Yours truly


These parcel are just right plenty big enough.

6th July 1917, Letter to Kate

July 6 1917

Dear Kate

I have received your letter was very pleased with it. I have received some nice letters from Jack he seems in very good health only very busy. Letters are very nice out here. Don’t send any cigs we get plenty out here you could send chocolate or biscuits anything to eat. envelopes about half a dozen. Ethel tells me Willie gets a rum chap always running away and getting into things. Write back as soon as you receive this letter. Address 32507, 9th Batt York and Lancs C company L. G. Section 12 Platoon BEF France. I think this is all just now will write again soon

yours truly


Five Live Broadcast

BBC's Radio FiveLive boadcast an interview to update listeners on Harry's progress to date.

Click to hear the broadcast

Scans of Early letters

The first letter from Rugeley Camp to sister Kate. I've had several requests to include scans of the letters. In "quiet" periods, I'll upload them. This one was written in the relative comfort of the training camp.

Jack, Harry's brother.

25th June


I have just realised that we haven’t introduced Jack, Harry’s brother, the recipient of around half the letters.

John Ernest (Jack) Lamin was born in 1870 to Henry Lamin.. He was considerably older than Harry.

By the 1901 census he was an elementary schoolmaster living in Oxford. Harry is recorded as staying with him. Oxford is mentioned in quite a few of the letters so Harry must have stayed there for a while.

In 1917 John was a clergyman living in Newland, Hull Yorkshire.

He eventually became a canon (an honourary title in the Anglican Church, given to senior, well respected members of the clergy) attached to the Cathedral at York.

Willie knew John quite well and always referred to him in a respectful manner. I haven't yet established details of the latter part of his life.

Link to readings of letters

15th June 1917

The following audio files are now available .

BBC "Five Live" interview with Harry's grandson.
BBC World Service broadcast about the Blog
Harry's Grandson reading a letter to brother Jack after Messines Ridge

Harry's Grandson reading a letter to sister Kate after MessinesRidge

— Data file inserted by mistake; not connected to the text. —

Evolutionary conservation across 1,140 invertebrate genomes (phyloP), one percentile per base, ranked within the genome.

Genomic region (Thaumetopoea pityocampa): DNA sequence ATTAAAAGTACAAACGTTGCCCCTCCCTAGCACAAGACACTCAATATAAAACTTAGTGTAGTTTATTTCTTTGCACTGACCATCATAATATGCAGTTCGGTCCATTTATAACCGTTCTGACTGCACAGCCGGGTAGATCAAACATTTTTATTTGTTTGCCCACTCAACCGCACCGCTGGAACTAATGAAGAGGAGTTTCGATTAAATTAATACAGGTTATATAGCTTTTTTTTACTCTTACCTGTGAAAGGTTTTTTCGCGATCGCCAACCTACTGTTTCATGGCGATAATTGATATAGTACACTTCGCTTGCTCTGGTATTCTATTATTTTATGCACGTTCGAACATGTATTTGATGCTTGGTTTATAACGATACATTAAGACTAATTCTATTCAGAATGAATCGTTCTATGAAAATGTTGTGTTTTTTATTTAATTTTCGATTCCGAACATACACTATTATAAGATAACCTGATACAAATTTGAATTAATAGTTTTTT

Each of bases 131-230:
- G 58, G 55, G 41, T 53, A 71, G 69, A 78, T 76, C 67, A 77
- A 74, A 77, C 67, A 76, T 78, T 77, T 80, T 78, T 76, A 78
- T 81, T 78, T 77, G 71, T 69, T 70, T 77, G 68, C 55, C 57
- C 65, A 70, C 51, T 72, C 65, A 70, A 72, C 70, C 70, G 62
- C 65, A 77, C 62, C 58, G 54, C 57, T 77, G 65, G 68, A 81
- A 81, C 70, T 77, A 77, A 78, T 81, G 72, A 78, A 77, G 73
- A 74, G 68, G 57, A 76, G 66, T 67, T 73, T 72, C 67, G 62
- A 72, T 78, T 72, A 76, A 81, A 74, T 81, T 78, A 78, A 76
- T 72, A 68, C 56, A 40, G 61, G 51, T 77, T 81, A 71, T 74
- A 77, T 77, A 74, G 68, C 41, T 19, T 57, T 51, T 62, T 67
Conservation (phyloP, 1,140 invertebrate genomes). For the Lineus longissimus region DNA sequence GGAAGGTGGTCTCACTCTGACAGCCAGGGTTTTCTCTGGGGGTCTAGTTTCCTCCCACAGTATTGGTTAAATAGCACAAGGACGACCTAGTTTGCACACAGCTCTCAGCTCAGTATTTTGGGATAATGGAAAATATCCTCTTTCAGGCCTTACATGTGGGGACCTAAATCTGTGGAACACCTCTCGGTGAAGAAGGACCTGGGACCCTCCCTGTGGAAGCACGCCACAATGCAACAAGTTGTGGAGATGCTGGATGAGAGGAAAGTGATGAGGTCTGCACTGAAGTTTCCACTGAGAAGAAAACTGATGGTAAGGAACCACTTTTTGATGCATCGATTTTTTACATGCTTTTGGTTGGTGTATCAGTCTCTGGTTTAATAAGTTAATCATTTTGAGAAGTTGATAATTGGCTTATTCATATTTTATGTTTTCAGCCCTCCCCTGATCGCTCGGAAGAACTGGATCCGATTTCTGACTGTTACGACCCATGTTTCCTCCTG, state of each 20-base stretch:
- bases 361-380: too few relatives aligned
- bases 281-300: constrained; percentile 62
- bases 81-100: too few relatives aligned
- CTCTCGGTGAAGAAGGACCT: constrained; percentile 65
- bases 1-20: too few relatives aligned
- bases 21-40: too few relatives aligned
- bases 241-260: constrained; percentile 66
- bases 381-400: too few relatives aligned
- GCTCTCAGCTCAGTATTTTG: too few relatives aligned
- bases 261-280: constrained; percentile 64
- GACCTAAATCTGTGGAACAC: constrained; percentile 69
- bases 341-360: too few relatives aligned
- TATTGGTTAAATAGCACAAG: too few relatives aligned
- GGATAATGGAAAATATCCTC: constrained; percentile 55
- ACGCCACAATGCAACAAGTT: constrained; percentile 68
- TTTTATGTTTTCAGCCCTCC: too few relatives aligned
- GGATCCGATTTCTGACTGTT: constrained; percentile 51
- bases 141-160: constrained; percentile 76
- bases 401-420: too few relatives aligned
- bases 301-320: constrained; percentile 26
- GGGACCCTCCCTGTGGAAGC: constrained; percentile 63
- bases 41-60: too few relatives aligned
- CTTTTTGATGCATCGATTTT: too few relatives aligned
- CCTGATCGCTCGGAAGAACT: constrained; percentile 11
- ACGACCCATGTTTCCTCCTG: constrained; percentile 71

There is an RSS feed on the blog, double-click the orange RSS icon on the IE toolbar to subscribe. On Firefox, click the RSS icon on the address bar.

Harry's letters about Battle of Messines Ridge

June 11th /1917

…. Dear Jack
I was very pleased to hear from you and that you are going on all right I have been to the place you mentioned in your letter we went there for our bath about a fortnight ago. The part of the line and we are in is straight forward so you will know where I am. We have had another terrible time this week the men here say it was worst than the Somme advance last July. We lost a lot of men but we got where we were asked to take. It was awful I am alright got buried and knocked about but quite well now and hope to remain so. We were praised by the general and all, everybody said we had done well, quite a success. I will tell you more when I see you. Mention the name of the place you think I am in and I will tell you whether you are right but I think you will know one of the worst fronts on the line but I think we are having a change of place. When you receive this letter write back and let me know all news you can. It is a rum job waiting for the time to come to go over the top without any rum too. The C.O. got killed and our captain, marvellous how we escaped. The biggest part of our company are scotch man from the Scottish Borderers. I can’t tell what they say they are not like Yorkshire men and we were the fifth wave over. I am glad they are alright at home and getting on well. The little book you sent is very nice it will come in useful I will read it. Glad you have wrote to Kate. My address is the same Y & L. I will write againAnd soon and let you know how I am getting on.